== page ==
Colossians 1:5 says that our faith and love spring from, “the hope stored up in heaven.” It’s a phrase that brings to mind 2 Timothy 4:8, where Paul says that, “there is in store for me the crown of righteousness which the Lord, the righteous judge will award to me on that day – and not only to me, but also to all who have longed for his appearing.” It is marvelous to know that our hope is secure, as Hebrews 11:1 says. We can count on it. We have assurance that he who began a good work will complete it (Phil. 1:6).
In Hebrews 9:27-28, we see the same word, suggesting a similar idea of assurance. However, it’s an assurance for something very different: “And just as it is appointed for man to die once, and after that comes judgment, so Christ, having been offered once to bear the sins of many, will appear a second time, not to deal with sin but to save those who are eagerly waiting for him.” The word translated “appointed” is the same word that is translated “stored up” or “laid up” from Colossians 1:5. So, just as death is a certainty for all of us, the hope stored up in heaven carries the same, almost commonplace, expectation. It’s there, waiting, in retainer.
Jesus says it this way,
Do not lay up for yourselves treasures on earth, where moth and rust destroy and where thieves break in and steal, but lay up for yourselves treasures in heaven, where neither moth nor rust destroys and where thieves do not break in and steal. For where your treasure is, there your heart will be also. (Matt. 6:19-21)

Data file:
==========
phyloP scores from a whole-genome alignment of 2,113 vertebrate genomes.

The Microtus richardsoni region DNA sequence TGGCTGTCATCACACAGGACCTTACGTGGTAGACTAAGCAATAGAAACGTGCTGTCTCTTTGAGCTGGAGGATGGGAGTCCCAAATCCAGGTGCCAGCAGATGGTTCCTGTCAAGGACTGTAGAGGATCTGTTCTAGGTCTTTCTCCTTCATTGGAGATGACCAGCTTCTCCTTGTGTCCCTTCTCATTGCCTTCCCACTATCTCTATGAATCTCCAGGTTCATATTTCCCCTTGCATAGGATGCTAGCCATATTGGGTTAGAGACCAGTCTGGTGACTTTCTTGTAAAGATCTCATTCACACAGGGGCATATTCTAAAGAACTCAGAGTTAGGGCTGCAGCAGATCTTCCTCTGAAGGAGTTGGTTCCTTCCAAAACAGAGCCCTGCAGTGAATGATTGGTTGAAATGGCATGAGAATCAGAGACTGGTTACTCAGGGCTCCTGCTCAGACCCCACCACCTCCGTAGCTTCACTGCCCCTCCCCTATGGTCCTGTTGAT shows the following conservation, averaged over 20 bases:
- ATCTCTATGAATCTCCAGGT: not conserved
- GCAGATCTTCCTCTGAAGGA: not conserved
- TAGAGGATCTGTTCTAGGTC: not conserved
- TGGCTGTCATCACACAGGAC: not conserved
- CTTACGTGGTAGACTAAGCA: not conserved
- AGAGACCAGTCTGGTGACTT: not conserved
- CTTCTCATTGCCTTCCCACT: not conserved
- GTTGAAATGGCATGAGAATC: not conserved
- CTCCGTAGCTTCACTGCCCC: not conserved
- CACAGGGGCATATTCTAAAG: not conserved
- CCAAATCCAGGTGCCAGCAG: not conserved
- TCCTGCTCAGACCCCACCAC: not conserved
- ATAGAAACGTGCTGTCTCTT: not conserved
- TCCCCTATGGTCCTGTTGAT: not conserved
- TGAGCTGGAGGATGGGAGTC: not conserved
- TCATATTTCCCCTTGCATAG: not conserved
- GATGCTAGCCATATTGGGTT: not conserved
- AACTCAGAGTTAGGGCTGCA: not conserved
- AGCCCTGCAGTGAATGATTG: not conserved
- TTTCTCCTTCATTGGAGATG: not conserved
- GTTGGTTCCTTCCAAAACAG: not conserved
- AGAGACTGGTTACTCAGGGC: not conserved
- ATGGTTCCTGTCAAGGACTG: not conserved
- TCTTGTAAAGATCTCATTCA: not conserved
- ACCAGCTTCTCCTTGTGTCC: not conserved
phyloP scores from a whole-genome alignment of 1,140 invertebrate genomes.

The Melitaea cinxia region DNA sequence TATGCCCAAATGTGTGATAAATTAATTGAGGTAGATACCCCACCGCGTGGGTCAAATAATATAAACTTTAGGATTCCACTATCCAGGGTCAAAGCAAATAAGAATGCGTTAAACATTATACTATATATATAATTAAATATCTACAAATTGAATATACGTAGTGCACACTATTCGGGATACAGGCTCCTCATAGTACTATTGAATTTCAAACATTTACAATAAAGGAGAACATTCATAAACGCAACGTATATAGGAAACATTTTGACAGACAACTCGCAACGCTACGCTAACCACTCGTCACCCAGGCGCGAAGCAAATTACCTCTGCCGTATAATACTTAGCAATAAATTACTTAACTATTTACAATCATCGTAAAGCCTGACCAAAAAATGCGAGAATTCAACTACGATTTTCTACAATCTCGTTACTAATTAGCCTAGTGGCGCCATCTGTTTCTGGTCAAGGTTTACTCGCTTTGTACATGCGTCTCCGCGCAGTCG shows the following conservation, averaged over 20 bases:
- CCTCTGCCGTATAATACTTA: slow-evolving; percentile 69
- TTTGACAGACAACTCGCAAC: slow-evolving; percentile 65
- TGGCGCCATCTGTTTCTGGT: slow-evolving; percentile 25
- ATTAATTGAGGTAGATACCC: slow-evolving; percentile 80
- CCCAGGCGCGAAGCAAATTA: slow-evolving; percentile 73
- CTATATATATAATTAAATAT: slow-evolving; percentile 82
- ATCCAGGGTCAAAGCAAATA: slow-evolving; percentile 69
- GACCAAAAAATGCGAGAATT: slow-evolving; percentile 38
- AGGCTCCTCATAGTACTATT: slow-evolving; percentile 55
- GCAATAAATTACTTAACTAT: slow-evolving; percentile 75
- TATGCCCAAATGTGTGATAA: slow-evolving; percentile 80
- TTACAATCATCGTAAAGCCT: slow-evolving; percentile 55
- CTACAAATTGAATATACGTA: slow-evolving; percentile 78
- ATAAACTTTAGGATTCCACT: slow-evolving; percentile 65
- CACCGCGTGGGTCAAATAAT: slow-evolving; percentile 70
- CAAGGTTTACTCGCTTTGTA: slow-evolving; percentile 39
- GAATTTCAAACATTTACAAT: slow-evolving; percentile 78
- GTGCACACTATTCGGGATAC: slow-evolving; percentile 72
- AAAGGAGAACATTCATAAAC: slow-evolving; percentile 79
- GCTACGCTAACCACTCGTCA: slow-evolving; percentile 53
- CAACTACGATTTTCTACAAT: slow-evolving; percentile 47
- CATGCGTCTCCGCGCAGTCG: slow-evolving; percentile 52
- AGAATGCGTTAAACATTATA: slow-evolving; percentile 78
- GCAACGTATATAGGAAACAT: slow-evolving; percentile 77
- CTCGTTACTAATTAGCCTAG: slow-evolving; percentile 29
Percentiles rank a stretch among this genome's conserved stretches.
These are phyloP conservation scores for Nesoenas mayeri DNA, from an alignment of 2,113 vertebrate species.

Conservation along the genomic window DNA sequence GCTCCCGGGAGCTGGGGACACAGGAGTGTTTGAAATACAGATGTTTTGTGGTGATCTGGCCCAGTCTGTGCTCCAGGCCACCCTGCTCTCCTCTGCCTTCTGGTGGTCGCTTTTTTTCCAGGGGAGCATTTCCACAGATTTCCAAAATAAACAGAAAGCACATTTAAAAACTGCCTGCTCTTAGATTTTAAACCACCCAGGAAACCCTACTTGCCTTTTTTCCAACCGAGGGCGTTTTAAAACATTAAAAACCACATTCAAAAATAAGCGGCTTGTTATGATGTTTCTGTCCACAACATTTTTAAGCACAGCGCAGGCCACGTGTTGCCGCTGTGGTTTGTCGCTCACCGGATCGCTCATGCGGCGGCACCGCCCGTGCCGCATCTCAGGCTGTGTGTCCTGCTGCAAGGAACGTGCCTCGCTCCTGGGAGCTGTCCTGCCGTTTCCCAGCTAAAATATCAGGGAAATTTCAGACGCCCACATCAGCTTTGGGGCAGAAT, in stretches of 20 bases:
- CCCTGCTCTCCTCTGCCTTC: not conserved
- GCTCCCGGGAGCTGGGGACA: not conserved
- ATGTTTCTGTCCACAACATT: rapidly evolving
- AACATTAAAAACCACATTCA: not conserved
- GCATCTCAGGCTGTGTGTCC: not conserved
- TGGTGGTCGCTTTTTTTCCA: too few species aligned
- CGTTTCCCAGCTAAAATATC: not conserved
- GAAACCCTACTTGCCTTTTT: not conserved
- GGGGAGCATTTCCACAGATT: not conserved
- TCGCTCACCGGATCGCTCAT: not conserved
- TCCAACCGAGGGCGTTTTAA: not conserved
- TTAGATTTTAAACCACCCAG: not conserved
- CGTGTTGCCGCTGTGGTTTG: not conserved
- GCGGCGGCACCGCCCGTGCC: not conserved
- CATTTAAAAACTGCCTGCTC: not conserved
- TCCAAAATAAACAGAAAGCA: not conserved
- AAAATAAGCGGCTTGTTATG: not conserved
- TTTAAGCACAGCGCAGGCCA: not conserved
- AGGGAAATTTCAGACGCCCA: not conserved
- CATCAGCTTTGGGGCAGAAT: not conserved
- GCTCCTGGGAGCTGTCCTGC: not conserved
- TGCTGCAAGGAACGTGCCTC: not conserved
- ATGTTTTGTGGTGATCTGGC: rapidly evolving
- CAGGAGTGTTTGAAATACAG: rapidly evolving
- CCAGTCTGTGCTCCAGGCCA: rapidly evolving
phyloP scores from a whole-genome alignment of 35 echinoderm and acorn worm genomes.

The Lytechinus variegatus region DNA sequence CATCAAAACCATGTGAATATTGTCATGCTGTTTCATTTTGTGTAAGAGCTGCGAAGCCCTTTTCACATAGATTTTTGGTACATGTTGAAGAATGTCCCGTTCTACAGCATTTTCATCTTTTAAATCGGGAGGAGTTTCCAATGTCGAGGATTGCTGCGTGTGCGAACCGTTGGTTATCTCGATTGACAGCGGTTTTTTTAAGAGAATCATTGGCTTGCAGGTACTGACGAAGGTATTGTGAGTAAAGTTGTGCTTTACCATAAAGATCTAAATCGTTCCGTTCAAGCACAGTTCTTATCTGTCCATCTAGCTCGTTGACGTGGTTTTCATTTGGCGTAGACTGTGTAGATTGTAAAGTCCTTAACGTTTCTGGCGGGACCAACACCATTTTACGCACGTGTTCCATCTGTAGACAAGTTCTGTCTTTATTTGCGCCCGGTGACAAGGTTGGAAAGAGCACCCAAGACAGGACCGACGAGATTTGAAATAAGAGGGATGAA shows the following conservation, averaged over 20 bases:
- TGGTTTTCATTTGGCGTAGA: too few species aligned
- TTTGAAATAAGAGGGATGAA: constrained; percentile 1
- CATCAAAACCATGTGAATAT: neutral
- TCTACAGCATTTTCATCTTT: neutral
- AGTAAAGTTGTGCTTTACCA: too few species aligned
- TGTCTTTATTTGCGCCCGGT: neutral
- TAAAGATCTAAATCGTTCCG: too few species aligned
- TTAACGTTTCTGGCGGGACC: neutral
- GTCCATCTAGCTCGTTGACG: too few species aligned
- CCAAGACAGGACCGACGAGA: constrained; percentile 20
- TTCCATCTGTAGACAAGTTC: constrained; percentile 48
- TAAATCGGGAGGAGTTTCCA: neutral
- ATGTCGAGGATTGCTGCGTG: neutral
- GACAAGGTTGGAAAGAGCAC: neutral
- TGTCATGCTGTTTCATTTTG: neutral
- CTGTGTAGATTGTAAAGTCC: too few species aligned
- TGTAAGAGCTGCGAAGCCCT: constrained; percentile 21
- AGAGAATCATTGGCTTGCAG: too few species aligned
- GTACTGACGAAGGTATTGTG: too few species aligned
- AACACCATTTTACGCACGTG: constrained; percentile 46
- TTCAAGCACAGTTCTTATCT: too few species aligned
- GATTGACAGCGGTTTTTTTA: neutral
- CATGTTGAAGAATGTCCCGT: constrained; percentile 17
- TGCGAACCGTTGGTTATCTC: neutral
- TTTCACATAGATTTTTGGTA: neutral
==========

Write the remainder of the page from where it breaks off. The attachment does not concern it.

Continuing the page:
Let’s turn to a few outlying references that speak into this idea of treasure and storage.
How Joseph comes into Pharaoh’s favor is an adventure story. He finally lands something and continues to act on the faith that God is with him. We know what happens. Based on Pharaoh’s dream, Joseph becomes charge over storing up reserves of grain for the whole region. As a result, Israel survives and is brought into the auspices of the most powerful nation at the time (Gen. 41-42). Yes, it does make a temporal turn for the worse. Israel spends 400 years in bondage, but then Moses appears and ushers in Passover and to unveil the law.
A lesser known story might be about the envoy from Babylon, when Hezekiah shows the royal messengers all the storehouses of Judah (2 Kings 20:12-19; Isaiah 39). Isaiah speaks prophecy into this ludicrous moment, explaining to the old king that Judah will finally be defeated and carried off into exile. We know that showing off Judah’s wealth is only a piece of why Nebuchadnezzar eventually conquers them (Hezekiah’s son Manasseh contributes to it, for example). But this moment is recorded as seemingly one of conceit about mighty treasure and certain confidence. Despite Isaiah’s whisper of impending exile, we see the situation turning into a mighty thunderclap just after this story is told. Isaiah 40 says,
Comfort, comfort my people, says your God… A voice cries, “In the wilderness prepare the way of the Lord; make straight in the desert a highway for our God. Every valley shall be lifted up, and every mountain and hill be made low; the uneven ground shall become level, and the rough places a plain. And the glory of the Lord shall be revealed, and all flesh shall see it together, for the mouth of the Lord has spoken.” (1, 3-5).